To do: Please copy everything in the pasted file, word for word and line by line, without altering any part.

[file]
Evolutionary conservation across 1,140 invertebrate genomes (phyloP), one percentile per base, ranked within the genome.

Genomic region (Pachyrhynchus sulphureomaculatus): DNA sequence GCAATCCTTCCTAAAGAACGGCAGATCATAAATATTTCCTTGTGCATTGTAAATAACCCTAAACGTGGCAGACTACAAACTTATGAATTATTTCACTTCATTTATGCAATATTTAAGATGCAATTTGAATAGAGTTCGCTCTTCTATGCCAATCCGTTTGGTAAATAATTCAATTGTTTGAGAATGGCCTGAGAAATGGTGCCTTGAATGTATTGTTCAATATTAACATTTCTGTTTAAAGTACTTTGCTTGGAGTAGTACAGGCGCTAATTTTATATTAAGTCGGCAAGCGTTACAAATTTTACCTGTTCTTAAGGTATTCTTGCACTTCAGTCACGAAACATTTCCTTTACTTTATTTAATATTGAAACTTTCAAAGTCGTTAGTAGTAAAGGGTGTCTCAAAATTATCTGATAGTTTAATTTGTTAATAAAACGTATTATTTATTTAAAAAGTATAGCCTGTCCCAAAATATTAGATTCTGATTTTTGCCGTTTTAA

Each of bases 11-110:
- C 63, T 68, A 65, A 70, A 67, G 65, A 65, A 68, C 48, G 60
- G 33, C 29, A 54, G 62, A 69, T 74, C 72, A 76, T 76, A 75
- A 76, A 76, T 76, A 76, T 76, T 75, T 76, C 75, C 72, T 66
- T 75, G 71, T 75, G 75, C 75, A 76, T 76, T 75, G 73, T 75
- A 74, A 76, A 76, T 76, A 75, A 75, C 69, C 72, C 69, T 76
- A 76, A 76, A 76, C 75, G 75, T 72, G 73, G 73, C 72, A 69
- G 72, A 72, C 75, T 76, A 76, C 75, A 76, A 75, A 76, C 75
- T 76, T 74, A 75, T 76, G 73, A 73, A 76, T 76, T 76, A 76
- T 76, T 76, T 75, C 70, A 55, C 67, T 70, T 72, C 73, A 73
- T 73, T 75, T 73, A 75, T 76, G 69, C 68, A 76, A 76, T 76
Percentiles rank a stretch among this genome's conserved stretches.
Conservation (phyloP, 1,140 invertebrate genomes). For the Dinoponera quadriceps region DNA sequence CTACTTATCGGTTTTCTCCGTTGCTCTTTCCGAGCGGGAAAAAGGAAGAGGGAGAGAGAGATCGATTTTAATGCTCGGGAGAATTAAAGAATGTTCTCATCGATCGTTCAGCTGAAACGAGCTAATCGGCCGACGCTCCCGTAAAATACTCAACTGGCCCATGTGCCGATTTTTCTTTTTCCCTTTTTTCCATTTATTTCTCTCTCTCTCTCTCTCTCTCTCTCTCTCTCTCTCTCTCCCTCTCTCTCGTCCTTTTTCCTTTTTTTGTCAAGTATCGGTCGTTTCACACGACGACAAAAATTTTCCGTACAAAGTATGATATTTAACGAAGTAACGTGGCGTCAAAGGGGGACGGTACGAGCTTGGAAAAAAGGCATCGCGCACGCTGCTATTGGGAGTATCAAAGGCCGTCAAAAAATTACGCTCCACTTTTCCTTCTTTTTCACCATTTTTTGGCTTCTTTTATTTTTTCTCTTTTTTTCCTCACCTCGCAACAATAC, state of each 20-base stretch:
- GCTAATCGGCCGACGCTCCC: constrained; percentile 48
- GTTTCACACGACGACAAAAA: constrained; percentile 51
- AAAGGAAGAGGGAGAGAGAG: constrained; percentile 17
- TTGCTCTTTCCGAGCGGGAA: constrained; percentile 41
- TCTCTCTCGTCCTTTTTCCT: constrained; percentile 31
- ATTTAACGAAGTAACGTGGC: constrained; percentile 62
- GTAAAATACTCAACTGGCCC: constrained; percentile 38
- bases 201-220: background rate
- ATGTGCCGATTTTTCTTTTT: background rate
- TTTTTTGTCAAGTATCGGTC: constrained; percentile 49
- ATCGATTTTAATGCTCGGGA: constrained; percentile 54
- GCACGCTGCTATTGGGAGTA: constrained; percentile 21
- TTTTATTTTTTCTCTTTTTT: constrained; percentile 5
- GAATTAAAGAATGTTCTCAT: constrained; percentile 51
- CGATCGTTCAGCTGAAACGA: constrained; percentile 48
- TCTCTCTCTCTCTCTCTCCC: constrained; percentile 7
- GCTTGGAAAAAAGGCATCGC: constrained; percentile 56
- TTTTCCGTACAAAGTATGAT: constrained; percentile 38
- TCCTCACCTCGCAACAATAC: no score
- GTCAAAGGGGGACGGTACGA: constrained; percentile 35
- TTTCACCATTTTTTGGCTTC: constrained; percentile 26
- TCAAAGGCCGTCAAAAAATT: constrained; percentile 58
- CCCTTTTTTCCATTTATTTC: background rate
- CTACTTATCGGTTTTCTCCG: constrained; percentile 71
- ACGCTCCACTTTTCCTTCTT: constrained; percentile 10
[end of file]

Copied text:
Evolutionary conservation across 1,140 invertebrate genomes (phyloP), one percentile per base, ranked within the genome.

Genomic region (Pachyrhynchus sulphureomaculatus): DNA sequence GCAATCCTTCCTAAAGAACGGCAGATCATAAATATTTCCTTGTGCATTGTAAATAACCCTAAACGTGGCAGACTACAAACTTATGAATTATTTCACTTCATTTATGCAATATTTAAGATGCAATTTGAATAGAGTTCGCTCTTCTATGCCAATCCGTTTGGTAAATAATTCAATTGTTTGAGAATGGCCTGAGAAATGGTGCCTTGAATGTATTGTTCAATATTAACATTTCTGTTTAAAGTACTTTGCTTGGAGTAGTACAGGCGCTAATTTTATATTAAGTCGGCAAGCGTTACAAATTTTACCTGTTCTTAAGGTATTCTTGCACTTCAGTCACGAAACATTTCCTTTACTTTATTTAATATTGAAACTTTCAAAGTCGTTAGTAGTAAAGGGTGTCTCAAAATTATCTGATAGTTTAATTTGTTAATAAAACGTATTATTTATTTAAAAAGTATAGCCTGTCCCAAAATATTAGATTCTGATTTTTGCCGTTTTAA

Each of bases 11-110:
- C 63, T 68, A 65, A 70, A 67, G 65, A 65, A 68, C 48, G 60
- G 33, C 29, A 54, G 62, A 69, T 74, C 72, A 76, T 76, A 75
- A 76, A 76, T 76, A 76, T 76, T 75, T 76, C 75, C 72, T 66
- T 75, G 71, T 75, G 75, C 75, A 76, T 76, T 75, G 73, T 75
- A 74, A 76, A 76, T 76, A 75, A 75, C 69, C 72, C 69, T 76
- A 76, A 76, A 76, C 75, G 75, T 72, G 73, G 73, C 72, A 69
- G 72, A 72, C 75, T 76, A 76, C 75, A 76, A 75, A 76, C 75
- T 76, T 74, A 75, T 76, G 73, A 73, A 76, T 76, T 76, A 76
- T 76, T 76, T 75, C 70, A 55, C 67, T 70, T 72, C 73, A 73
- T 73, T 75, T 73, A 75, T 76, G 69, C 68, A 76, A 76, T 76
Percentiles rank a stretch among this genome's conserved stretches.
Conservation (phyloP, 1,140 invertebrate genomes). For the Dinoponera quadriceps region DNA sequence CTACTTATCGGTTTTCTCCGTTGCTCTTTCCGAGCGGGAAAAAGGAAGAGGGAGAGAGAGATCGATTTTAATGCTCGGGAGAATTAAAGAATGTTCTCATCGATCGTTCAGCTGAAACGAGCTAATCGGCCGACGCTCCCGTAAAATACTCAACTGGCCCATGTGCCGATTTTTCTTTTTCCCTTTTTTCCATTTATTTCTCTCTCTCTCTCTCTCTCTCTCTCTCTCTCTCTCTCTCCCTCTCTCTCGTCCTTTTTCCTTTTTTTGTCAAGTATCGGTCGTTTCACACGACGACAAAAATTTTCCGTACAAAGTATGATATTTAACGAAGTAACGTGGCGTCAAAGGGGGACGGTACGAGCTTGGAAAAAAGGCATCGCGCACGCTGCTATTGGGAGTATCAAAGGCCGTCAAAAAATTACGCTCCACTTTTCCTTCTTTTTCACCATTTTTTGGCTTCTTTTATTTTTTCTCTTTTTTTCCTCACCTCGCAACAATAC, state of each 20-base stretch:
- GCTAATCGGCCGACGCTCCC: constrained; percentile 48
- GTTTCACACGACGACAAAAA: constrained; percentile 51
- AAAGGAAGAGGGAGAGAGAG: constrained; percentile 17
- TTGCTCTTTCCGAGCGGGAA: constrained; percentile 41
- TCTCTCTCGTCCTTTTTCCT: constrained; percentile 31
- ATTTAACGAAGTAACGTGGC: constrained; percentile 62
- GTAAAATACTCAACTGGCCC: constrained; percentile 38
- bases 201-220: background rate
- ATGTGCCGATTTTTCTTTTT: background rate
- TTTTTTGTCAAGTATCGGTC: constrained; percentile 49
- ATCGATTTTAATGCTCGGGA: constrained; percentile 54
- GCACGCTGCTATTGGGAGTA: constrained; percentile 21
- TTTTATTTTTTCTCTTTTTT: constrained; percentile 5
- GAATTAAAGAATGTTCTCAT: constrained; percentile 51
- CGATCGTTCAGCTGAAACGA: constrained; percentile 48
- TCTCTCTCTCTCTCTCTCCC: constrained; percentile 7
- GCTTGGAAAAAAGGCATCGC: constrained; percentile 56
- TTTTCCGTACAAAGTATGAT: constrained; percentile 38
- TCCTCACCTCGCAACAATAC: no score
- GTCAAAGGGGGACGGTACGA: constrained; percentile 35
- TTTCACCATTTTTTGGCTTC: constrained; percentile 26
- TCAAAGGCCGTCAAAAAATT: constrained; percentile 58
- CCCTTTTTTCCATTTATTTC: background rate
- CTACTTATCGGTTTTCTCCG: constrained; percentile 71
- ACGCTCCACTTTTCCTTCTT: constrained; percentile 10